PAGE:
Discussion Forum

Defending Greenham Women

Posted by Barbara Green
Monday, August 28, 2006

Copy of letter to the Today Programme

(Many women from Hebden Bridge went to support the camp at Greenham in the 80s, including Barbara Green - webmaster)

I have just listened to Michael Heseltine’s diatribe directed against the brave women of Greenham Common.

For years they endured obloquy and hardship because they believed that the presence of American nuclear weapons on our soil did nothing to protect us from the threat of global nuclear devastation. On the contrary, it laid us open to becoming the first target of any nuclear launch from any source. Meanwhile, this appalling man ponced around Europe in his ridiculous military fatigues, tossing his log blonde mane, of which he was plainly inordinately proud. At one time he actually threatened to have shot any women who dared to attempt incursions into that piece of foreign occupied territory, where the British writ did not run.

I remember asking a young soldier who was guarding the perimeter fence whether he would indeed shoot me if I attempted to enter the base. It was a cold night and I had offered him a mug of cocoa. “Oh yes,” said he,” if I was ordered to shoot you, I would,”

All hot air on Heseltine’s part, of course, because the younger women were able to enter the base at will and were photographed dancing on top of the silos!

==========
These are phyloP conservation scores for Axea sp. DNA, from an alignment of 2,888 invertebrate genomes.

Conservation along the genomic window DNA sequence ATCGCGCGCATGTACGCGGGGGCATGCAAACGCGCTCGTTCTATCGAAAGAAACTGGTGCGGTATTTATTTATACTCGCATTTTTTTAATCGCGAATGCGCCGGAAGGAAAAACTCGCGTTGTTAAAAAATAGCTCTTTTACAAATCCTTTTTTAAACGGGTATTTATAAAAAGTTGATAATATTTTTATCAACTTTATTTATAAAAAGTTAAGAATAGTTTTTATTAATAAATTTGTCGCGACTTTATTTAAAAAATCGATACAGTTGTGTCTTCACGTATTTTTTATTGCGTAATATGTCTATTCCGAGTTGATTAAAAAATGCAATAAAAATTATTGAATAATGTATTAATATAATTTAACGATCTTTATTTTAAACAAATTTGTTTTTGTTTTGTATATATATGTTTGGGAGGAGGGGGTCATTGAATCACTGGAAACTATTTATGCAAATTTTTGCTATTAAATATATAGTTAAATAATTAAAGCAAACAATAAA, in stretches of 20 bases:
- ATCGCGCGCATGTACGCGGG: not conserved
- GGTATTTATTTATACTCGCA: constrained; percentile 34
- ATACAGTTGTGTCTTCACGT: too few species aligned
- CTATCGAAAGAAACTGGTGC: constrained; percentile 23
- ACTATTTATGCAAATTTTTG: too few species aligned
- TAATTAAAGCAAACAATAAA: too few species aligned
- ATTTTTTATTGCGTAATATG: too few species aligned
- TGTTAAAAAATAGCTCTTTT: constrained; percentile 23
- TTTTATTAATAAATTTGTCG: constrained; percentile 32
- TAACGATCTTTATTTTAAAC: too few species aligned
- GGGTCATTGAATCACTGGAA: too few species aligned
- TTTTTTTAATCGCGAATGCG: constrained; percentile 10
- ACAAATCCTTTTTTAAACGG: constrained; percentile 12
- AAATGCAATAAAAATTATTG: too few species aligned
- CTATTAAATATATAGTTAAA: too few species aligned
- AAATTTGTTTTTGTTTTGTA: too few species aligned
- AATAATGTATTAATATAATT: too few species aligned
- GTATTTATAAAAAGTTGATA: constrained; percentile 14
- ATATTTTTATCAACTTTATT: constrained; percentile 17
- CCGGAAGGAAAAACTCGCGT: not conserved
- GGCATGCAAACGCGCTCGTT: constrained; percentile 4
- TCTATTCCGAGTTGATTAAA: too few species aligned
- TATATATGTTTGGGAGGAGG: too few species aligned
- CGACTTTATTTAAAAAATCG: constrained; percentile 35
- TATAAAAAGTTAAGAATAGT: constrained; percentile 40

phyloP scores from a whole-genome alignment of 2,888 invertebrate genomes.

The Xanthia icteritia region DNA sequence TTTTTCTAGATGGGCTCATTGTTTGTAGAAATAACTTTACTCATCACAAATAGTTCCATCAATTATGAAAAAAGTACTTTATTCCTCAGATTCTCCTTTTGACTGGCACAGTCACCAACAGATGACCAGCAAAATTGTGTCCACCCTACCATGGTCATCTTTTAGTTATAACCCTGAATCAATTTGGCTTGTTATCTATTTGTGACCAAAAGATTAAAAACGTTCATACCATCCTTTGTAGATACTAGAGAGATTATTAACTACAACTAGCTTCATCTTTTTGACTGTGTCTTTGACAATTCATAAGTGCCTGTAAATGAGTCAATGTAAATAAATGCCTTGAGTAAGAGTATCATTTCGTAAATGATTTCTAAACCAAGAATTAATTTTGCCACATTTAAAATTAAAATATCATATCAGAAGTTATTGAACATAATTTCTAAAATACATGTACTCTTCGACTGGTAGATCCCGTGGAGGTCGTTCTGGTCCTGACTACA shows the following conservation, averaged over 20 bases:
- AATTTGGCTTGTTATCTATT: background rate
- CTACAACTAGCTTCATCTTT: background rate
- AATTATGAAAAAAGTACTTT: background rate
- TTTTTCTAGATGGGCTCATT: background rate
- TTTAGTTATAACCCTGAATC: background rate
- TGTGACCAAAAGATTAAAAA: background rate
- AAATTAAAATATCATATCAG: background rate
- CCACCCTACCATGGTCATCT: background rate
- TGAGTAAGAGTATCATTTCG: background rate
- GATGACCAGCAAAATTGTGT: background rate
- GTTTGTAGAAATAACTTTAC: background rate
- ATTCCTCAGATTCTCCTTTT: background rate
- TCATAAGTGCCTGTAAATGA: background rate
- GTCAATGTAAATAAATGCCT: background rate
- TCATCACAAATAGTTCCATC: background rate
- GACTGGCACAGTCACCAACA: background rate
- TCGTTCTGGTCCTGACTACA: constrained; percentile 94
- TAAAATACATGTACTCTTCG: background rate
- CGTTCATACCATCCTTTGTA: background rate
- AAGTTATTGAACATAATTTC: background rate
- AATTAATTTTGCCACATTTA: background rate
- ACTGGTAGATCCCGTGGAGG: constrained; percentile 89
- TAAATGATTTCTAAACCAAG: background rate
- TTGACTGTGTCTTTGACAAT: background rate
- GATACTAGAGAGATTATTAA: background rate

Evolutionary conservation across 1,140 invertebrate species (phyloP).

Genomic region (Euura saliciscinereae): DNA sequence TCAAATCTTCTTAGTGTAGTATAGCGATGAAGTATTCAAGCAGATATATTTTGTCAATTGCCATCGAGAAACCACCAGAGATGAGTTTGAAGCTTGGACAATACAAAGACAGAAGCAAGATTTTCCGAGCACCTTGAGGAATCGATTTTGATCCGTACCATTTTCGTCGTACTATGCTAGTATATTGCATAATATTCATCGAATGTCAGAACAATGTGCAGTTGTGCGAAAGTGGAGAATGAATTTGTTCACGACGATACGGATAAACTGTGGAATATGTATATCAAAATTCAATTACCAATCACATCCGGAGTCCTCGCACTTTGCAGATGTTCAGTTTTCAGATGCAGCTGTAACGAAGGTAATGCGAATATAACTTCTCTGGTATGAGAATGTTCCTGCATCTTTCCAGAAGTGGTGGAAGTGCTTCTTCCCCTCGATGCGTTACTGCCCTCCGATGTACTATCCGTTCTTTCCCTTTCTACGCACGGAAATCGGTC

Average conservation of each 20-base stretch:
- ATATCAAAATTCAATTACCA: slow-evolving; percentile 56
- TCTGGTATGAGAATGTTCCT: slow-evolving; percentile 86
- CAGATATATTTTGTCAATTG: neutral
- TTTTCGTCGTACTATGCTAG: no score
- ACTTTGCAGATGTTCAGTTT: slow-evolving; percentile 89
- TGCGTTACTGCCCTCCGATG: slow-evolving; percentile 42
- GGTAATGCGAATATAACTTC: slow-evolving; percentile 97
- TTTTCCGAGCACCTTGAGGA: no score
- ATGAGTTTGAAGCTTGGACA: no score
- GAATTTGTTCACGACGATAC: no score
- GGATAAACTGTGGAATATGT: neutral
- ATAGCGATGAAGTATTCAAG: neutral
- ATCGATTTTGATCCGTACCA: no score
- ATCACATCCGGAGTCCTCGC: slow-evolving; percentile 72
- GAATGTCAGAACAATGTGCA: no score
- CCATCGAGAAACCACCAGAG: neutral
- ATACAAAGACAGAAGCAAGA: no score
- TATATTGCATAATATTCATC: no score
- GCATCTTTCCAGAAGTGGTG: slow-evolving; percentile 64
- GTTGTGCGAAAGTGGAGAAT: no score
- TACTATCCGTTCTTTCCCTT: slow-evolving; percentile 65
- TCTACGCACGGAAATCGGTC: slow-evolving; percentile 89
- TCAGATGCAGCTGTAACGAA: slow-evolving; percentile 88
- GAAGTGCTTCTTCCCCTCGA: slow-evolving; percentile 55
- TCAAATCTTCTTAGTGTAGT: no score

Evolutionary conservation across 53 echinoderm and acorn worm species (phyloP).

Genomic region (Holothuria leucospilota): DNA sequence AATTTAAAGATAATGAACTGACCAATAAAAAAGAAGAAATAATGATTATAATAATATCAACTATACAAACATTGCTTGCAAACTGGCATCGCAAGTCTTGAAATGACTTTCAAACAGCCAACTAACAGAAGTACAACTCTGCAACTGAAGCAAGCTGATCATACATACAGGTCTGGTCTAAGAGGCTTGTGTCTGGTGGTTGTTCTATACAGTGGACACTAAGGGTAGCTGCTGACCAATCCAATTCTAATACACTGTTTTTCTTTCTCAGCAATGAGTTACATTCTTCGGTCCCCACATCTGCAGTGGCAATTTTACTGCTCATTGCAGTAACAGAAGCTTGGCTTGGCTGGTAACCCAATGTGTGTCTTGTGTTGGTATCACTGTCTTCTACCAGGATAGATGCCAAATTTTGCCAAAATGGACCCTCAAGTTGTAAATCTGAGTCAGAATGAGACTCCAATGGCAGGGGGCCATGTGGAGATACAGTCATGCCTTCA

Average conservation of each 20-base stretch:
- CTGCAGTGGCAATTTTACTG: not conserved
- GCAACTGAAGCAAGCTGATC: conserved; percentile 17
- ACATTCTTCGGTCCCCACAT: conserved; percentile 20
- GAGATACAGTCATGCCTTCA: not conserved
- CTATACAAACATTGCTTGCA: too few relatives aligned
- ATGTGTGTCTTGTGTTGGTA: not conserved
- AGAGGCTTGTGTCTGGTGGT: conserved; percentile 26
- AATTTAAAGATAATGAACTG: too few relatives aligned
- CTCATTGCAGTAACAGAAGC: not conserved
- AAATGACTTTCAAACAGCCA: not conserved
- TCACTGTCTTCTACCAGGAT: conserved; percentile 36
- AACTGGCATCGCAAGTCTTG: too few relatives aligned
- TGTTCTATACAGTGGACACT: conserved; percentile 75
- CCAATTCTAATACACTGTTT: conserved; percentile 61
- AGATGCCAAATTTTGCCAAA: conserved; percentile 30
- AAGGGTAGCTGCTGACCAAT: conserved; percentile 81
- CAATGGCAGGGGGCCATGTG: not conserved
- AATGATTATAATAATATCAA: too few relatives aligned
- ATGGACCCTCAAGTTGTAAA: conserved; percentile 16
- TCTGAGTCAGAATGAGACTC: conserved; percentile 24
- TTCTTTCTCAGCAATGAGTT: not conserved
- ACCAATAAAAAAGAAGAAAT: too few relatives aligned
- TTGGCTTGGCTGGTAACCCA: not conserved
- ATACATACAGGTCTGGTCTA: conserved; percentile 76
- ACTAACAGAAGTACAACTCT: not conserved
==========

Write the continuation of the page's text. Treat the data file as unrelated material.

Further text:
In the end that particular arms race ended because the USSR ran out of money before the USA did, although the US economy suffered enormously because of it.

I should add that in another context, namely the long campaign against the American base at Menwith Hill, the biggest spy station in the world and an equally menacing place in a less obvious way than was the case at Greenham common, Heseltine overstepped his powers and was duly reprimanded by a High Court judge some years later. The rolling campaign was drawing unwelcome attention to the base’s existence, so he changed the by-laws and it became a criminal offence the touch the perimeter fence or even to balance a flower or a child’s photograph against it. The fines went up drastically, to such an extent that people could no longer afford to pay them every three months.

My friend and I, as retired women with no jobs to lose, decided not to pay our fines and were duly sent to prison. In my case the fine was £27 for making a token gesture of cutting the fence, which I thought, should not have been there in the first place.

Sadly, the Menwith Hill station is still there, a piece of America on the North Yorkshire Moors.

An ex policeman at that time took the matter to court and after much time and effort on his part, Heseltine was judged to have changed the by-laws illegally and all those fined have had their fines returned. Nothing appeared in the papers, except for a very short paragraph in the Guardian, but, of course, Heseltine should have been disgraced and sacked from the government. He is a very nasty man.